In vitro study on the deterioration of polypropylene hernia repair meshes

J Biomed Mater Res B Appl Biomater. 2018 Aug;106(6):2225-2234. doi: 10.1002/jbm.b.34029. Epub 2017 Oct 25.


Despite the relative safety of the procedure, hernia repairs are often associated with chronic post-operative pain. Although this complication has been linked among others to mesh deterioration, details of the processes that lead this deterioration are still unknown. This work aims to bridge this gap by analyzing the chemical, physical and structural alterations in hernia repair meshes exposed to oxidative stress in vitro. Here, we developed a methodology to characterize effect of oxidation stress on structure and properties of polymeric hernia repair meshes. It was shown that structural changes in polypropylene meshes exposed to oxidative stress may involve formation of cross-links between the polymer chains, chain scissions, and hydrogen bonds between the carboxyl groups, which are formed in the material during the oxidation. These effects result in mesh stiffening, ultimately leading to chronic post-operative pain. Moreover, we demonstrated that Composix meshes are more vulnerable to the oxidative stress when compared with UltraPro meshes. © 2017 Wiley Periodicals, Inc. J Biomed Mater Res Part B: Appl Biomater, 106B: 2225-2234, 2018.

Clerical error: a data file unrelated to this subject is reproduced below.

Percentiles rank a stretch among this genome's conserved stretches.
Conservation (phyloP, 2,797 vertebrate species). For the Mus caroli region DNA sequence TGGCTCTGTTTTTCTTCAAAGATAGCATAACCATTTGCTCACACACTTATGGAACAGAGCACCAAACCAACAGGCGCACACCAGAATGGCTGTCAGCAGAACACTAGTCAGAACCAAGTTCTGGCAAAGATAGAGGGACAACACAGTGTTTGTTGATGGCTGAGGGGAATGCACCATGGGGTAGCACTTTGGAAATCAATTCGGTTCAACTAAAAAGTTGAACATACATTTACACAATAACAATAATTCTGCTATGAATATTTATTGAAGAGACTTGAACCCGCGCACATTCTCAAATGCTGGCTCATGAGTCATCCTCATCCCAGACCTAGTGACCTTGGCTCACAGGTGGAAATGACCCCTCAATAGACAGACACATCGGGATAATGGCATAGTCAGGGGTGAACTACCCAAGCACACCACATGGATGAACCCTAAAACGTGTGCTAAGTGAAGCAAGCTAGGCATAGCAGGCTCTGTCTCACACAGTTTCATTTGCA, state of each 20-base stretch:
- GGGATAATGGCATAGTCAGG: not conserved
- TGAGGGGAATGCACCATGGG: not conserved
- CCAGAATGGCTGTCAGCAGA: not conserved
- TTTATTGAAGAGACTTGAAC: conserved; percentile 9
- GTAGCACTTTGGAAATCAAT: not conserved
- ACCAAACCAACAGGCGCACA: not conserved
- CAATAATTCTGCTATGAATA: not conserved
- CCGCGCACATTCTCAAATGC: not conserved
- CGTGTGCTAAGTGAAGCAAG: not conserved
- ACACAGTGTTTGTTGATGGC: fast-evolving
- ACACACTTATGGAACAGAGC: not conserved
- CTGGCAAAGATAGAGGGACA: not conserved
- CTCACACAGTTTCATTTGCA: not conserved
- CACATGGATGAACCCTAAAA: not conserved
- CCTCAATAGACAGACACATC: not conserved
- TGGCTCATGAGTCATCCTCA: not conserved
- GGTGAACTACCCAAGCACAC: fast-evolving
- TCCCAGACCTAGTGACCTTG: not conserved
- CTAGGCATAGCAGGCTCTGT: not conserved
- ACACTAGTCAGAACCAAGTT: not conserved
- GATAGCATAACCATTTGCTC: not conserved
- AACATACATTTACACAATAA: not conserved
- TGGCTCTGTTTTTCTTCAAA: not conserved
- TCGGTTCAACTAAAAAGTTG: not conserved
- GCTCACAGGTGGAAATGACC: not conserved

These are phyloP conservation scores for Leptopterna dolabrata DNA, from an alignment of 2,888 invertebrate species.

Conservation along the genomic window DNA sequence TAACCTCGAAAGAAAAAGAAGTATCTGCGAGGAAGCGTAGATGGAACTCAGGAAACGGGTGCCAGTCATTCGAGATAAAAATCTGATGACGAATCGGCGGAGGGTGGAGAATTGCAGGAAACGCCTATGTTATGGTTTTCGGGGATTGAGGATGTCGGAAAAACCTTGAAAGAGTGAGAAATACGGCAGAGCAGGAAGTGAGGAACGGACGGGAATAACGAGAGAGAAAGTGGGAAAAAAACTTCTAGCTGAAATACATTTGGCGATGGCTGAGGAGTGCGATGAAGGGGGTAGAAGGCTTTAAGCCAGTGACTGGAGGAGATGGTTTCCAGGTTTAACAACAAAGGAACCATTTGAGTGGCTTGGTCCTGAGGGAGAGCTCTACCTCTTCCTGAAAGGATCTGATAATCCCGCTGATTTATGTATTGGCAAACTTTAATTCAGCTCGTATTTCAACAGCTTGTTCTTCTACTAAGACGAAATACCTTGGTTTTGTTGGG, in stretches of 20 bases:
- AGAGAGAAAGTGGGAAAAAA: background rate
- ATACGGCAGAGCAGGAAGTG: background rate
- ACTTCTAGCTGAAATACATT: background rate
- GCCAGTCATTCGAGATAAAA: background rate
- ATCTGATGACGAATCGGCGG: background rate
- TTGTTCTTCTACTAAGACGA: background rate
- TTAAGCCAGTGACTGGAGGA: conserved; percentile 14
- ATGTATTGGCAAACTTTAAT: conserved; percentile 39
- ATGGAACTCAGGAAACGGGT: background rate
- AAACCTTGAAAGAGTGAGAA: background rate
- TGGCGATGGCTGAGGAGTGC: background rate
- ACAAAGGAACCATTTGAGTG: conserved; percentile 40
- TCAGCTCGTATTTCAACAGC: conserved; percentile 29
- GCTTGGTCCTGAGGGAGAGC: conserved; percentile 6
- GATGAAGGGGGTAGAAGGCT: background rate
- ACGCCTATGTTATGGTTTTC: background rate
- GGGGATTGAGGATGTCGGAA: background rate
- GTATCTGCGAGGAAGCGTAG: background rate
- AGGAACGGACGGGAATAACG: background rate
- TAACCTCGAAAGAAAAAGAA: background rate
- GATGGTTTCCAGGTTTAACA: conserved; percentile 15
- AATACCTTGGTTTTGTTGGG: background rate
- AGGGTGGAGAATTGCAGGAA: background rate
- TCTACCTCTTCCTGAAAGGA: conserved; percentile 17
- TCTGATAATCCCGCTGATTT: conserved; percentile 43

Keywords: hernia repair mesh; mesh stiffening; oxidative stress; polymer stability; post-operative pain.

Publication types

  • Research Support, N.I.H., Extramural
  • Research Support, Non-U.S. Gov't

MeSH terms

  • Herniorrhaphy*
  • Oxidative Stress*
  • Polypropylenes / chemistry*
  • Surgical Mesh*


  • Polypropylenes